SANTA CLARA, Calif. -- Despite dominating in major statistical categories such as total yards, first downs and time of possession, the San Francisco 49ers still needed a last-second field goal to overcome the Chicago Bears last week.
Yes, a Niners' turnover and a special teams miscue helped contribute to that, but the biggest culprit preventing the Niners from winning in far more comfortable fashion was an inability to finish trips to the red zone with touchdowns.
In fact, the 49ers' went 0-for-5 on trips inside Chicago's 20 on Sunday, settling for a field goal on four of those trips and purposefully playing for one on their final possession. That the Niners were still able to win is a positive, but the lack of red zone production has been a consistent theme all season and the biggest reason for those struggles has also been a persistent issue.
"The tighter it gets, the more exact you have to be," coach Kyle Shanahan said. "Everything gets harder, the windows get smaller. Even the run support with safeties, you can play a two-shell defense and still meet the back at the line of scrimmage because they don't have to drop back as far. They're not as worried about posts up over the top and things like that. So, everything gets tighter so you've got to execute very well. We didn't as a whole team."
At the center of that lack of execution was a series of self-inflicted mistakes in the form of penalties. The Niners were called for six infractions on plays run inside Chicago's 20 with the Bears accepting four of them. Making matters worse, those penalties didn't just come inside the Bears' 20 but inside their 10.
On the Niners' first drive, they had second-and-goal at Chicago's 9 when right tackle Trent Brown was called for holding. Suddenly, it was second-and-goal from the 19, a difficult proposition for any team. Two plays later, they settled for the first of five field goals.
In another sequence in the second quarter, the Niners had second-and-1 at Chicago's 7 and didn't get the first down on a running play. On third-and-1, they promptly got two false start penalties and suddenly it was third-and-11 at the Bears' 17. Again, the result was a field goal.
Those mistakes are especially concerning given that the Niners have had that problem for most of the year. After 12 games, the Niners' 13 accepted offensive penalties committed in the red zone are the most in the league as are the 15 they've been called for overall.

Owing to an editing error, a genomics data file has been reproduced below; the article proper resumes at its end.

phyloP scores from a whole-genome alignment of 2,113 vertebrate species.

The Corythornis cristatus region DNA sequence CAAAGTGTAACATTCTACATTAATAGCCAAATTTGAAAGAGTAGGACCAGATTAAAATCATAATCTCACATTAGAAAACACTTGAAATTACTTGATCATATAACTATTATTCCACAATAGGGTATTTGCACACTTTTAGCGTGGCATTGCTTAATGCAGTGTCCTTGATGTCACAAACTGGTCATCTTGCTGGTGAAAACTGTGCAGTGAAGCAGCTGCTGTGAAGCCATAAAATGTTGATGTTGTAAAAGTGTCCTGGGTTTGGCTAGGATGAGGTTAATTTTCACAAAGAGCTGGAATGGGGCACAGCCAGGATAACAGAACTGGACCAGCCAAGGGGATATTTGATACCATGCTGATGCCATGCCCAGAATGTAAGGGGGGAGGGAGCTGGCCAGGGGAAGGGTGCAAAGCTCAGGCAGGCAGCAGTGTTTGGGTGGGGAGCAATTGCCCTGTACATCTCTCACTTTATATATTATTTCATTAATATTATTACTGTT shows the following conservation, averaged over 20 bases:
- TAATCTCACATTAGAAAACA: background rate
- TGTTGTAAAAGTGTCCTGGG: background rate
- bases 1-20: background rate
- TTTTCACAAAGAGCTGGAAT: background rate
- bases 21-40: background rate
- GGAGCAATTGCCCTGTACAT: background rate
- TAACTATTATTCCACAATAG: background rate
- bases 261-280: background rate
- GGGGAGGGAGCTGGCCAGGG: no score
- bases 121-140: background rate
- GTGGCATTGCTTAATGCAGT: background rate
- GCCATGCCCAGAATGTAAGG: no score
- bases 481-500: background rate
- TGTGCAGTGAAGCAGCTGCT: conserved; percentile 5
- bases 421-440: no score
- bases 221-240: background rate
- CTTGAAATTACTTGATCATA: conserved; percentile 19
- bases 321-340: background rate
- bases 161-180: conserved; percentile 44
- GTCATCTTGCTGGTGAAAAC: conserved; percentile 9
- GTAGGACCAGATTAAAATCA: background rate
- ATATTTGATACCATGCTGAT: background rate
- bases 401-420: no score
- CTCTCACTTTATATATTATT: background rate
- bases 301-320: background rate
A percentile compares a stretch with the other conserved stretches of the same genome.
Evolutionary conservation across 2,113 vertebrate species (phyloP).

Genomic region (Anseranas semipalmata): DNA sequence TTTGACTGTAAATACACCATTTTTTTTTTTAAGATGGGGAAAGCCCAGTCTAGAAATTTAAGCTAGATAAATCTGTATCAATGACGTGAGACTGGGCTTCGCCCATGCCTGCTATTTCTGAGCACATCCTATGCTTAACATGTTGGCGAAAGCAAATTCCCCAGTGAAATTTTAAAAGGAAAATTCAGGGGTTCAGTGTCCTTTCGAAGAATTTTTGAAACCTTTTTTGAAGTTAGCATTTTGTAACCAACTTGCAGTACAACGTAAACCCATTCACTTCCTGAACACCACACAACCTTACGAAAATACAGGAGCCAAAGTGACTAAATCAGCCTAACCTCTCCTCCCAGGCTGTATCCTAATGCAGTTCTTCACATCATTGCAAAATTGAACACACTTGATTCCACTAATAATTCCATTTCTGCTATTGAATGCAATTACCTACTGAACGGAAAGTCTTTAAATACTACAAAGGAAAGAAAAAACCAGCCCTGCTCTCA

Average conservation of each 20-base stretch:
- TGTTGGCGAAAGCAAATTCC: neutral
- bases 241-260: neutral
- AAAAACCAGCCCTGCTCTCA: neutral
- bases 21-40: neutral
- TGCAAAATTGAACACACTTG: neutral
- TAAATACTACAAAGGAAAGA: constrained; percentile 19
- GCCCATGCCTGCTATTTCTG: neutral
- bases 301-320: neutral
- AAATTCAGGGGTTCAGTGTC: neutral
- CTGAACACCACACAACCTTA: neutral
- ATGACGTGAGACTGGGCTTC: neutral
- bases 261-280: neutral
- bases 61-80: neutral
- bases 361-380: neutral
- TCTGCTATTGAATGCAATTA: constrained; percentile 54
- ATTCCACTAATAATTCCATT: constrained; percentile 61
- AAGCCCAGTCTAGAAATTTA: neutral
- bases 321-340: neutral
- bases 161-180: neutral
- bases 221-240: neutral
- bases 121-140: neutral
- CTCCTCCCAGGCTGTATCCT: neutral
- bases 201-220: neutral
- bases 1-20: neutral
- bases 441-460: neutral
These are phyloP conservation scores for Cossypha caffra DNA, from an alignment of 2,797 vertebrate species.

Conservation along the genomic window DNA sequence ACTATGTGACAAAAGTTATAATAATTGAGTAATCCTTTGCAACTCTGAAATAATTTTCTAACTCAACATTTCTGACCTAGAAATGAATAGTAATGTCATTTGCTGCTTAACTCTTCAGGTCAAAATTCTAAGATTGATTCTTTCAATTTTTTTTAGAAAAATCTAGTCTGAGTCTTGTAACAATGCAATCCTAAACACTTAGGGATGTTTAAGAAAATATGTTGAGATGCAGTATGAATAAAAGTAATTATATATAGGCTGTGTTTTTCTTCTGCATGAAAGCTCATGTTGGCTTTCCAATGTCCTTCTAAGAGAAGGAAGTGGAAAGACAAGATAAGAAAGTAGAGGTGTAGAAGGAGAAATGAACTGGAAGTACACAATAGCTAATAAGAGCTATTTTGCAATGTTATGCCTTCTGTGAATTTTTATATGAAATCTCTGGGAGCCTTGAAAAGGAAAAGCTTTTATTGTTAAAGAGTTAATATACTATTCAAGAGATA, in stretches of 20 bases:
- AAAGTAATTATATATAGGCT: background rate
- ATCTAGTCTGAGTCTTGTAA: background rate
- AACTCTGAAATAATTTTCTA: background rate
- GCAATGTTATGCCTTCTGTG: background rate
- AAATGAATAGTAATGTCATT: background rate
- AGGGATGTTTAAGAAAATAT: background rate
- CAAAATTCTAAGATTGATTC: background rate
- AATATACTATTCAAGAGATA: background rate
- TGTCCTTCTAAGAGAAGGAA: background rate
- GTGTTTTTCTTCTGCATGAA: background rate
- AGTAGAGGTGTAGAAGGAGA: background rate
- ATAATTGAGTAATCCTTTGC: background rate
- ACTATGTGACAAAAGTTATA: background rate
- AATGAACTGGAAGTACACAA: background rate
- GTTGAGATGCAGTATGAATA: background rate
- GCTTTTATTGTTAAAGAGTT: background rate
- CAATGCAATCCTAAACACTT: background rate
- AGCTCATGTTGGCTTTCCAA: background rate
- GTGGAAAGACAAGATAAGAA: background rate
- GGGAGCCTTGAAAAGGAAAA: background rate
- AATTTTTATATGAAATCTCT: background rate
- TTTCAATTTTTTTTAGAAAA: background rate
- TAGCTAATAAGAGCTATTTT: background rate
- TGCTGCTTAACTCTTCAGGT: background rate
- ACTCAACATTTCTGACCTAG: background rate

Of course, while penalties are at the heart of last week's red zone woes, there are other ways for the 49ers to improve as well.
"I put a lot on those penalties down there," Shanahan said. "We had way too many penalties. But, it wasn't just the number of penalties, it was the time we got those penalties. I feel like that cost us two touchdowns down there, so that was disappointing. The other two times we got in the red zone it was two third-and-6s, and we didn't convert between the 20 and 15. So, we've got to do a better job there. Not getting the third down, and being better on our third down. But, the most disappointing thing with the red zone was the penalties when we should have scored, I believe."
Three quarters of the way through the season, the Niners are tied with the Cleveland Browns for the second-worst red zone touchdown percentage in the league (40.6 percent). And they're only a little bit better when it comes to scoring in goal-to-go situations, where they have scored touchdowns on 61.1 percent of their opportunities, ranking 25th in the league.
One thing that could help in both areas is the presence of quarterback Jimmy Garoppolo. He's only played a game and three snaps but his quick release and accuracy should help him fit the ball into the tight windows to get the job done in tight spaces. There were a few times he was a little late on throws against the Bears, and though he could get away with it in some spots, it clearly didn't happen near the goal line.
But the chance to get more time with his pass-catchers should only serve him and the Niners well as they get more opportunities deep in opponent territory.
"The red zone, it's a tough area, it's just like third down, tight windows, you have got to get on the same page with guys and only having been here a short while, it's going to take a little time, but I think overall we're going in the right direction," Garoppolo said.
The other good news for the Niners on the red zone front is that the penalties, especially of the pre-snap variety, are correctable issues.
"It's just little things like that when you're in the red zone and things don't go perfect, you end up getting field goals," Shanahan said. "It's a combination of all those things. The biggest thing was the penalties, though."